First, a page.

Reviews of controversial Oscar nominee for best foreign film
Clarifying the Muddle East
This outstanding film fictionalises preparations for a Tel Aviv suicide bombing by young Palestinians Said (Kais Nashef) and Khaled (Ali Suliman) from the West Bank – happy-go-lucky car mechanics metamorphosing into deadly serious terror protagonists. Viewer expectations and sympathies are juggled by deploying thriller, comedy, romance and rites of passage narrative conventions – within an overall arc of tragic realism – rendering intelligible the context, conditions and complications accompanying this act of extreme violence. Writers Hany Abu-Assad and Bero Beyer effectively detail the humiliations and hopelessness of everyday life in the colonised territories under Israeli military stranglehold – its victims’ experience blending with their social and cultural history in trying to make sense of an unbearable existence, responding with a complex range of political and personal orientations.
An Israeli/European co-production, Paradise Now’s perilous filming in Nablus included the kidnapping of one crew member and the subsequent flight of others, near-miss mortar and missile attacks, and baleful suspicion from both the IDF and local militias. Thereafter completed in the director’s home-town of Nazareth, the traces of conflict in the final cut are far more restrained – subtle indications of the absurdities inherent in maintaining community routines in a ruined war zone being preferred to grandstand posturing. Abu-Assad’s previous features heightened tragicomedy to salute ordinary Palestinians’ courage and persistence. Here it highlights ambivalence in attitudes and preoccupations – for example puncturing the fundamentalist austerity of the martyr video ritual with references to water filters (West Bank water being, in effect, Israeli sewage), malfunctioning cameras and the noisy snacking of bored onlookers.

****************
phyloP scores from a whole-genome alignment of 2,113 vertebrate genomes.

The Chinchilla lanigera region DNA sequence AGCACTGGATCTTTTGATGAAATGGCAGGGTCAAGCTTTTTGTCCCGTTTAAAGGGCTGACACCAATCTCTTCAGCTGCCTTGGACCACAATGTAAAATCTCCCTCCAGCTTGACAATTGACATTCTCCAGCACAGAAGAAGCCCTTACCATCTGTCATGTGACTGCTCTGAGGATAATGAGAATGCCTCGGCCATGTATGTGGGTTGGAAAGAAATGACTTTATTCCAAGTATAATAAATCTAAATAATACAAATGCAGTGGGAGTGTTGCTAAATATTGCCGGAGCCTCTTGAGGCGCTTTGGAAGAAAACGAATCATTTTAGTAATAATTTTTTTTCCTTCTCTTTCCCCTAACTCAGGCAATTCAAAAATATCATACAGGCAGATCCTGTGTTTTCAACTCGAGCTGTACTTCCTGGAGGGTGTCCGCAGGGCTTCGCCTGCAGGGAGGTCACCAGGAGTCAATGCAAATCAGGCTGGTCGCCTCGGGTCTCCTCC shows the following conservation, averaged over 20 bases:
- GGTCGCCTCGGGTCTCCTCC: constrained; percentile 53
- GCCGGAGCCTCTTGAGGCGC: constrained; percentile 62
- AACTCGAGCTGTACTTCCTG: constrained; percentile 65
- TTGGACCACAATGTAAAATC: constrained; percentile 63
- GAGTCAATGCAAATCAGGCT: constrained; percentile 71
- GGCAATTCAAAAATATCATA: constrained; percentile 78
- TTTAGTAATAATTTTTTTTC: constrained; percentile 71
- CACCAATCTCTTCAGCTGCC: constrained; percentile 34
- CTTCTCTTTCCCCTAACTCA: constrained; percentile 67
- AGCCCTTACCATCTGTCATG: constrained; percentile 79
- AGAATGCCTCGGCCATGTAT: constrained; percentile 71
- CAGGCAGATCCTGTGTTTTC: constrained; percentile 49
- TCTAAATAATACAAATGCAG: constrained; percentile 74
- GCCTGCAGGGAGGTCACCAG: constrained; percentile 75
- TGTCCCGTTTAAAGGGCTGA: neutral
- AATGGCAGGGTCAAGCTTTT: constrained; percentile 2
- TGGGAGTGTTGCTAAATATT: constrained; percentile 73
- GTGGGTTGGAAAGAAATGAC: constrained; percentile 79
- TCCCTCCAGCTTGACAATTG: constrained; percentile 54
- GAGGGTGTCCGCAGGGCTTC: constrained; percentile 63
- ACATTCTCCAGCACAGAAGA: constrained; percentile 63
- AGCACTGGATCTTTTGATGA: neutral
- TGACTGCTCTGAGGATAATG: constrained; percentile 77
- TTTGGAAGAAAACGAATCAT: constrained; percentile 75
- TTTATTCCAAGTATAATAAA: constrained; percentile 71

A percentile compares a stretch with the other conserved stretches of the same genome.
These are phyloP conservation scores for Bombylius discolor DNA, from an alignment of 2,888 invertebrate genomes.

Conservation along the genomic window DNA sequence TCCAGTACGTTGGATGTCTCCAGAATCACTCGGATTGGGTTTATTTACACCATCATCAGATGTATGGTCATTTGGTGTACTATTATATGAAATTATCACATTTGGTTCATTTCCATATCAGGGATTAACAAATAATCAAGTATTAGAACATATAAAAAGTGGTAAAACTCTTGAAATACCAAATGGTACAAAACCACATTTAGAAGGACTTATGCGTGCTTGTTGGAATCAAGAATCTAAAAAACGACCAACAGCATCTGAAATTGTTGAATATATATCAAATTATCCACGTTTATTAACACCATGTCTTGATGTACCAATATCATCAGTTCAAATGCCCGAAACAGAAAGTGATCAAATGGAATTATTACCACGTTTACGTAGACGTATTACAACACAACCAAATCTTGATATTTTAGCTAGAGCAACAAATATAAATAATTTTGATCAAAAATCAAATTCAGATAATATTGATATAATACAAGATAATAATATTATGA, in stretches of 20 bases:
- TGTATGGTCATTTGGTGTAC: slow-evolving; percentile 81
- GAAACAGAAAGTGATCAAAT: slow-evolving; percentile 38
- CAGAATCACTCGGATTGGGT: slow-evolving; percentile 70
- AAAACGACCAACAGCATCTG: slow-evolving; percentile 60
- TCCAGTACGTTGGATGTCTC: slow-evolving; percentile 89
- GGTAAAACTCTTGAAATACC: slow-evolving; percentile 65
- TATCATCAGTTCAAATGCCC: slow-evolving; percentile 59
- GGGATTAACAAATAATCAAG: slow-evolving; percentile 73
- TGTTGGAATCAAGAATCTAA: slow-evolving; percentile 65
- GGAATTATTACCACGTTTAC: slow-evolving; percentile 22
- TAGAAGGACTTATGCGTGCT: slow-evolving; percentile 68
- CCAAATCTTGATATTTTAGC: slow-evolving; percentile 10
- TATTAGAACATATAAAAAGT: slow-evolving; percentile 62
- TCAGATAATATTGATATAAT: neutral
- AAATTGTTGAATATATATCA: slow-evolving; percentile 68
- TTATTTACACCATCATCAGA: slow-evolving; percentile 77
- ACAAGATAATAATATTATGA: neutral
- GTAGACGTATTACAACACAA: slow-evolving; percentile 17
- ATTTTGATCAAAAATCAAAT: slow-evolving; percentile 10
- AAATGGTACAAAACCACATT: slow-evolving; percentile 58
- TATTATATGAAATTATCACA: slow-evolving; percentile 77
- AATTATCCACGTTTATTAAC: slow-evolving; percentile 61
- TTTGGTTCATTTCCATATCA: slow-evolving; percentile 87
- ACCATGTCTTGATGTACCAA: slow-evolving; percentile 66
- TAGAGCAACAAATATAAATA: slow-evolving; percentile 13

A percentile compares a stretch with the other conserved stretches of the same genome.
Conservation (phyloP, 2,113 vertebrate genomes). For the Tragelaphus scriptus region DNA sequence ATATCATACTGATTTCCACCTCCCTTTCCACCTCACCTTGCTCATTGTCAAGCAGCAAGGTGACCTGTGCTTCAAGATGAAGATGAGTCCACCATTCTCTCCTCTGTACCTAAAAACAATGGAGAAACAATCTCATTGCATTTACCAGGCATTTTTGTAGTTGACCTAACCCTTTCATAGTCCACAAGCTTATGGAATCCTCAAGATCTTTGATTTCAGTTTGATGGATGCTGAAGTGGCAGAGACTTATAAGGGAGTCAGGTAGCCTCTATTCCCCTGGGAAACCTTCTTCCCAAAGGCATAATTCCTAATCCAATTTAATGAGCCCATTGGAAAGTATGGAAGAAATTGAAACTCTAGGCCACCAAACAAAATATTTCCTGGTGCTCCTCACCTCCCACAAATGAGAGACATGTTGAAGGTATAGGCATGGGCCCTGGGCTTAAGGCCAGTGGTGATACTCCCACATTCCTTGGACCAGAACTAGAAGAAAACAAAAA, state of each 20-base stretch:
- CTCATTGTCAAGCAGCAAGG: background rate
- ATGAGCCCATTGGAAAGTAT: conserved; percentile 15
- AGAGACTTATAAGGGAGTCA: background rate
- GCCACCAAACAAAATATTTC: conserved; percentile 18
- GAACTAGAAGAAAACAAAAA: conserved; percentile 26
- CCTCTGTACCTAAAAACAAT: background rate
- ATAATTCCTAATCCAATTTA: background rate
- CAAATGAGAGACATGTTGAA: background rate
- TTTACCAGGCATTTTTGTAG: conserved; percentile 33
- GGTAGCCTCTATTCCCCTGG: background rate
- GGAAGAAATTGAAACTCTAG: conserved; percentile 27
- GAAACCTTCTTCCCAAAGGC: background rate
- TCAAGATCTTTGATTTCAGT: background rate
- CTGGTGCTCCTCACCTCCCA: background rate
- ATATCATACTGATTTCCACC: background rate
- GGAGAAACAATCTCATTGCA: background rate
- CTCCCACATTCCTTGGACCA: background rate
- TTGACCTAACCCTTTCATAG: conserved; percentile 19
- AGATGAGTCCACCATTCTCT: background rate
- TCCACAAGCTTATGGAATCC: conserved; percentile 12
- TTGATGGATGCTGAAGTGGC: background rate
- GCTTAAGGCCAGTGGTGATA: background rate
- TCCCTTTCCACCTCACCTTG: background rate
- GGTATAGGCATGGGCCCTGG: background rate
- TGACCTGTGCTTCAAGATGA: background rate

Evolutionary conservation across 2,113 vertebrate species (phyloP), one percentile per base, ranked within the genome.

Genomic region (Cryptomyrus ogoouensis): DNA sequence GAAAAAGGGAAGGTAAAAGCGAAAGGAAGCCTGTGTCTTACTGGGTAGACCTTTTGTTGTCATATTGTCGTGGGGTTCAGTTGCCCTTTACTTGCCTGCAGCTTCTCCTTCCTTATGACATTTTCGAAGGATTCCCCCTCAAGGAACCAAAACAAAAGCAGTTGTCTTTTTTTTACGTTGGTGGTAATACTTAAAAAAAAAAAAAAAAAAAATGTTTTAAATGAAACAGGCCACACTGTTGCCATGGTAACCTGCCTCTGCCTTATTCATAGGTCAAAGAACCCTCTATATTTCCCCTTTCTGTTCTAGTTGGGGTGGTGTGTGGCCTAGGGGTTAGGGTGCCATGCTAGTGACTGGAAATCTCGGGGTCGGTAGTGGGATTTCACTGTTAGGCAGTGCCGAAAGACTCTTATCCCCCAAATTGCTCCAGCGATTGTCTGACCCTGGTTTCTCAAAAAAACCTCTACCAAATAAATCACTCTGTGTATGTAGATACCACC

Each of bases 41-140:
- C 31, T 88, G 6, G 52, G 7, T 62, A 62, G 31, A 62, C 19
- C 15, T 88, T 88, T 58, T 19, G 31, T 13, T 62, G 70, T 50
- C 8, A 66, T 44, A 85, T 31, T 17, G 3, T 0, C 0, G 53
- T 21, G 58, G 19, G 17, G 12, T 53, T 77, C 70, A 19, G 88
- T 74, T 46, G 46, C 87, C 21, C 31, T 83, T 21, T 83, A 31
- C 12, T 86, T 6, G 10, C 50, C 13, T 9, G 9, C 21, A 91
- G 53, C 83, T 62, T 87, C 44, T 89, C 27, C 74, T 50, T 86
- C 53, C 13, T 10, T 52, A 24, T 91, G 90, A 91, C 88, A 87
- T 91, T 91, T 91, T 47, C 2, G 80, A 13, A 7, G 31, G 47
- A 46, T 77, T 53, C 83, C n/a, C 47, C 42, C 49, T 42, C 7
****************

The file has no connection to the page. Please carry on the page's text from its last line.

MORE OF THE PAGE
Nevertheless, though the fateful mission is finally accomplished despite all the poignant doubts expressed, an inspired move was having Said’s tentative love interest Suha (Lubna Azabal) – the daughter of a militant hero returning from exile – articulate the hopes for peace, negotiation and co-existence held by many in the ‘West’ (including the film-makers). But after so many broken promises of justice and democracy from privileged outsiders, elements of Islamic fervour do furnish a faltering rationale for atrocity in the brutal isolation of the present; whereas Muslim customs simultaneously facilitate a semblance of dignity amid daily degradation. Even so, more secular personal and collective pursuits of agency and meaning – not to mention various vested interests for control of what little remains – clearly hold sway. After all, as one of the planners shrugs, “If we had airplanes, we wouldn’t need martyrs”.
Abu-Assad knows that “the system of capitalism … [offers] no solution for the differences between rich and poor”, instead inventing enemies “in order to keep authority, to keep power, and hope that some miracle will happen”.* In tackling its highly-charged themes so effectively, Paradise Now itself represents something of a minor miracle – especially compared with other recent efforts at Middle-East illumination (e.g. Syriana/i] ’s patronising parapolitics or Spielberg’s odious [i]Munich**). If his next film – about a Palestinian taxi-driver in L.A. – can successfully bring the same sensibility to bear on contemporary America, it should be well-worth looking out for.
* quoted in: B. Ruby Rich, ‘Bomb Culture’, Sight & Sound, April 2006, pp.28-30.
** As’ad Abu-Khalil’s comprehensive demolition of the latter is at: http://angryarab.blogspot.com/2005/12/spielberg-on-munich-humanization-of.html.
Film review published in Freedom, Vol. 67, No. 13, July 2006.
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